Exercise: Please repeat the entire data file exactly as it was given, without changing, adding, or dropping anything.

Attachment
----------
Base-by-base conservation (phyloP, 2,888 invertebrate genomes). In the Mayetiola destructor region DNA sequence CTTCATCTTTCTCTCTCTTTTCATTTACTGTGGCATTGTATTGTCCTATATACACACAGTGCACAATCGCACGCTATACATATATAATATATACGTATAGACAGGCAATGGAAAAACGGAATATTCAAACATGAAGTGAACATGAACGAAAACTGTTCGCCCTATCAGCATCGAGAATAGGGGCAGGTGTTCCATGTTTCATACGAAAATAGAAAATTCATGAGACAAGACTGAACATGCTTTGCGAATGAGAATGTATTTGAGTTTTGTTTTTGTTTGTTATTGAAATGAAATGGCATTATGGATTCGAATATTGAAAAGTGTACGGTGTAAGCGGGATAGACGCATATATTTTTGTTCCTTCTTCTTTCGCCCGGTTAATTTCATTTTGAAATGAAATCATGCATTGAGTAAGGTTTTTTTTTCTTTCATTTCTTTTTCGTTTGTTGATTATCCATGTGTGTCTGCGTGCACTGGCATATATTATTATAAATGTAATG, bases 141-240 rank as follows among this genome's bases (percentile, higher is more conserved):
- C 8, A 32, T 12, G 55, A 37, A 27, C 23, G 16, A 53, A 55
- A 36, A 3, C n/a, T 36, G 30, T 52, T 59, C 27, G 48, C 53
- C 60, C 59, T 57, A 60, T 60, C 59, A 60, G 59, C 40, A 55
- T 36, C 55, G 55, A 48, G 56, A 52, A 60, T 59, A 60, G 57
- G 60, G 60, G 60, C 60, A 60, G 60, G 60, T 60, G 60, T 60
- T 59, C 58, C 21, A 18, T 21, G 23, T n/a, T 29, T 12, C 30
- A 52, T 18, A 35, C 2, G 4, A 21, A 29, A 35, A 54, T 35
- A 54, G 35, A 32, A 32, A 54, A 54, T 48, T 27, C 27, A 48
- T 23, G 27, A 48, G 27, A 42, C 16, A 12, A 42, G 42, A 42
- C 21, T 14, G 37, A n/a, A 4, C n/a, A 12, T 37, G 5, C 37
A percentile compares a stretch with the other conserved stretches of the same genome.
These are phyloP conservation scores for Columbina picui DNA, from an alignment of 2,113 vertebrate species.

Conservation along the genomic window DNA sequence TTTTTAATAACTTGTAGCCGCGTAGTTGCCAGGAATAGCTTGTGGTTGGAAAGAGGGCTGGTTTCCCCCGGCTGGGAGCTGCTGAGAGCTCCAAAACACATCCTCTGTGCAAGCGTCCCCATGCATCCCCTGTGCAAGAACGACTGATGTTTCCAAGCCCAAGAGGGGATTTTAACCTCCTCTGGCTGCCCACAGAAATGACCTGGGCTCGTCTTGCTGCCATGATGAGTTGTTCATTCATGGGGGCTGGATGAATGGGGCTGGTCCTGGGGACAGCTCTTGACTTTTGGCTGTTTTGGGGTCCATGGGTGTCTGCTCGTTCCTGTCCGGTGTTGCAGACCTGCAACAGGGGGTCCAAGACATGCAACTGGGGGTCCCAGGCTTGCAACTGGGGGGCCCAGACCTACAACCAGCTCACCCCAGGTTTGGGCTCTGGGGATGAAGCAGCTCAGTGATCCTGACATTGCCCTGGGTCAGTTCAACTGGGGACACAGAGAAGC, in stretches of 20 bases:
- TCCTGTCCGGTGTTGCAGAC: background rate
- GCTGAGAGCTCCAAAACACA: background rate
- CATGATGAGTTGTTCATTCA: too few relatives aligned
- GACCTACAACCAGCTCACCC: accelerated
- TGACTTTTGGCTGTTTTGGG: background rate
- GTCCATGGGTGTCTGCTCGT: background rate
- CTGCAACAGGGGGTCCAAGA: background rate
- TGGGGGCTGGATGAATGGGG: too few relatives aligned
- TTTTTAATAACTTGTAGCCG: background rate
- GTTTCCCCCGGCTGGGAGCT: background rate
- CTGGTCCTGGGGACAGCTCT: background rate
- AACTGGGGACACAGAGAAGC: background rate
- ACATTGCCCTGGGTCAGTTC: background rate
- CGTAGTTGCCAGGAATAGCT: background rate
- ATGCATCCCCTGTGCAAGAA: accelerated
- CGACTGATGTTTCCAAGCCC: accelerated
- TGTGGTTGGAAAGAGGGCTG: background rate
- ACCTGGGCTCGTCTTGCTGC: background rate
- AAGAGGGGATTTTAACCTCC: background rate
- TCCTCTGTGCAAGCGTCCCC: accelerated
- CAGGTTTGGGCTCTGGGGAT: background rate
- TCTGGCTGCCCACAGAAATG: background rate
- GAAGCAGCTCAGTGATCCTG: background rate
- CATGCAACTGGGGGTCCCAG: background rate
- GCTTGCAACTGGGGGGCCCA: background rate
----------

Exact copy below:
Base-by-base conservation (phyloP, 2,888 invertebrate genomes). In the Mayetiola destructor region DNA sequence CTTCATCTTTCTCTCTCTTTTCATTTACTGTGGCATTGTATTGTCCTATATACACACAGTGCACAATCGCACGCTATACATATATAATATATACGTATAGACAGGCAATGGAAAAACGGAATATTCAAACATGAAGTGAACATGAACGAAAACTGTTCGCCCTATCAGCATCGAGAATAGGGGCAGGTGTTCCATGTTTCATACGAAAATAGAAAATTCATGAGACAAGACTGAACATGCTTTGCGAATGAGAATGTATTTGAGTTTTGTTTTTGTTTGTTATTGAAATGAAATGGCATTATGGATTCGAATATTGAAAAGTGTACGGTGTAAGCGGGATAGACGCATATATTTTTGTTCCTTCTTCTTTCGCCCGGTTAATTTCATTTTGAAATGAAATCATGCATTGAGTAAGGTTTTTTTTTCTTTCATTTCTTTTTCGTTTGTTGATTATCCATGTGTGTCTGCGTGCACTGGCATATATTATTATAAATGTAATG, bases 141-240 rank as follows among this genome's bases (percentile, higher is more conserved):
- C 8, A 32, T 12, G 55, A 37, A 27, C 23, G 16, A 53, A 55
- A 36, A 3, C n/a, T 36, G 30, T 52, T 59, C 27, G 48, C 53
- C 60, C 59, T 57, A 60, T 60, C 59, A 60, G 59, C 40, A 55
- T 36, C 55, G 55, A 48, G 56, A 52, A 60, T 59, A 60, G 57
- G 60, G 60, G 60, C 60, A 60, G 60, G 60, T 60, G 60, T 60
- T 59, C 58, C 21, A 18, T 21, G 23, T n/a, T 29, T 12, C 30
- A 52, T 18, A 35, C 2, G 4, A 21, A 29, A 35, A 54, T 35
- A 54, G 35, A 32, A 32, A 54, A 54, T 48, T 27, C 27, A 48
- T 23, G 27, A 48, G 27, A 42, C 16, A 12, A 42, G 42, A 42
- C 21, T 14, G 37, A n/a, A 4, C n/a, A 12, T 37, G 5, C 37
A percentile compares a stretch with the other conserved stretches of the same genome.
These are phyloP conservation scores for Columbina picui DNA, from an alignment of 2,113 vertebrate species.

Conservation along the genomic window DNA sequence TTTTTAATAACTTGTAGCCGCGTAGTTGCCAGGAATAGCTTGTGGTTGGAAAGAGGGCTGGTTTCCCCCGGCTGGGAGCTGCTGAGAGCTCCAAAACACATCCTCTGTGCAAGCGTCCCCATGCATCCCCTGTGCAAGAACGACTGATGTTTCCAAGCCCAAGAGGGGATTTTAACCTCCTCTGGCTGCCCACAGAAATGACCTGGGCTCGTCTTGCTGCCATGATGAGTTGTTCATTCATGGGGGCTGGATGAATGGGGCTGGTCCTGGGGACAGCTCTTGACTTTTGGCTGTTTTGGGGTCCATGGGTGTCTGCTCGTTCCTGTCCGGTGTTGCAGACCTGCAACAGGGGGTCCAAGACATGCAACTGGGGGTCCCAGGCTTGCAACTGGGGGGCCCAGACCTACAACCAGCTCACCCCAGGTTTGGGCTCTGGGGATGAAGCAGCTCAGTGATCCTGACATTGCCCTGGGTCAGTTCAACTGGGGACACAGAGAAGC, in stretches of 20 bases:
- TCCTGTCCGGTGTTGCAGAC: background rate
- GCTGAGAGCTCCAAAACACA: background rate
- CATGATGAGTTGTTCATTCA: too few relatives aligned
- GACCTACAACCAGCTCACCC: accelerated
- TGACTTTTGGCTGTTTTGGG: background rate
- GTCCATGGGTGTCTGCTCGT: background rate
- CTGCAACAGGGGGTCCAAGA: background rate
- TGGGGGCTGGATGAATGGGG: too few relatives aligned
- TTTTTAATAACTTGTAGCCG: background rate
- GTTTCCCCCGGCTGGGAGCT: background rate
- CTGGTCCTGGGGACAGCTCT: background rate
- AACTGGGGACACAGAGAAGC: background rate
- ACATTGCCCTGGGTCAGTTC: background rate
- CGTAGTTGCCAGGAATAGCT: background rate
- ATGCATCCCCTGTGCAAGAA: accelerated
- CGACTGATGTTTCCAAGCCC: accelerated
- TGTGGTTGGAAAGAGGGCTG: background rate
- ACCTGGGCTCGTCTTGCTGC: background rate
- AAGAGGGGATTTTAACCTCC: background rate
- TCCTCTGTGCAAGCGTCCCC: accelerated
- CAGGTTTGGGCTCTGGGGAT: background rate
- TCTGGCTGCCCACAGAAATG: background rate
- GAAGCAGCTCAGTGATCCTG: background rate
- CATGCAACTGGGGGTCCCAG: background rate
- GCTTGCAACTGGGGGGCCCA: background rate